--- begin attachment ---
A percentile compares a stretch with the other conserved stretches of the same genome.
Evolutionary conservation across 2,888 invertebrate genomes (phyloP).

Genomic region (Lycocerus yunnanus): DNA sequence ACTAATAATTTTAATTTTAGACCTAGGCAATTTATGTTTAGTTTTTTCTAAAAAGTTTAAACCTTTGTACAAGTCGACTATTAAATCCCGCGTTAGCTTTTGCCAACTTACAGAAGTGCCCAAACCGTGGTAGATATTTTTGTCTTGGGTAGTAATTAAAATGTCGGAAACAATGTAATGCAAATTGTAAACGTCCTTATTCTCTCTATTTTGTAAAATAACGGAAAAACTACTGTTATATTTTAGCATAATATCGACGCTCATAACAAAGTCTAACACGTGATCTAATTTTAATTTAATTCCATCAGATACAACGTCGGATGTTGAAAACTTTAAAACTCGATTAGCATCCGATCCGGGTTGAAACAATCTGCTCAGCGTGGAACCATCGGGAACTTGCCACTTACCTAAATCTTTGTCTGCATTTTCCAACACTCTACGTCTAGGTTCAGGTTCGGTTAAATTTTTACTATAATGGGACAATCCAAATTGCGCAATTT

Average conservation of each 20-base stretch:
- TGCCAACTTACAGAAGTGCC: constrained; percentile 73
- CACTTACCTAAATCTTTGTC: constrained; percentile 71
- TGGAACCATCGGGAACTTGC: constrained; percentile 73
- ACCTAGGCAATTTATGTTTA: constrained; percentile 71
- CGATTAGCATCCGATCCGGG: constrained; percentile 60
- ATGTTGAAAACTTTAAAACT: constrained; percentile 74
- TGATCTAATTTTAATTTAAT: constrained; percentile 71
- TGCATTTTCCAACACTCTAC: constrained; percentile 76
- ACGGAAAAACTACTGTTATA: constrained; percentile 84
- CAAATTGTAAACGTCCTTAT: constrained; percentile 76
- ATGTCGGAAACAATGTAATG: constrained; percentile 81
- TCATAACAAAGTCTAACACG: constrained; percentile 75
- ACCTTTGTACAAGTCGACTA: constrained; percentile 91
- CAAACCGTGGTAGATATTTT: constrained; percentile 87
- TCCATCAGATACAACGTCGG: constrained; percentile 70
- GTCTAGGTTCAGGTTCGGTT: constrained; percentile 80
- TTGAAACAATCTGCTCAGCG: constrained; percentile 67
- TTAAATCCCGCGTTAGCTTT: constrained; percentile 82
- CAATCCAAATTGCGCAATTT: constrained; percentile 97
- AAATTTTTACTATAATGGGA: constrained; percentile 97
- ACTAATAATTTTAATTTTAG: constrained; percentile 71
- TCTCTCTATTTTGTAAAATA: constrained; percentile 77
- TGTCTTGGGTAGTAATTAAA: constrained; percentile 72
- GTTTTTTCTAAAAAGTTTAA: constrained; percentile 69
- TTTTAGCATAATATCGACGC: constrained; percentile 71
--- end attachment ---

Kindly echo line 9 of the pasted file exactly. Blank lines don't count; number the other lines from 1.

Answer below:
- CGATTAGCATCCGATCCGGG: constrained; percentile 60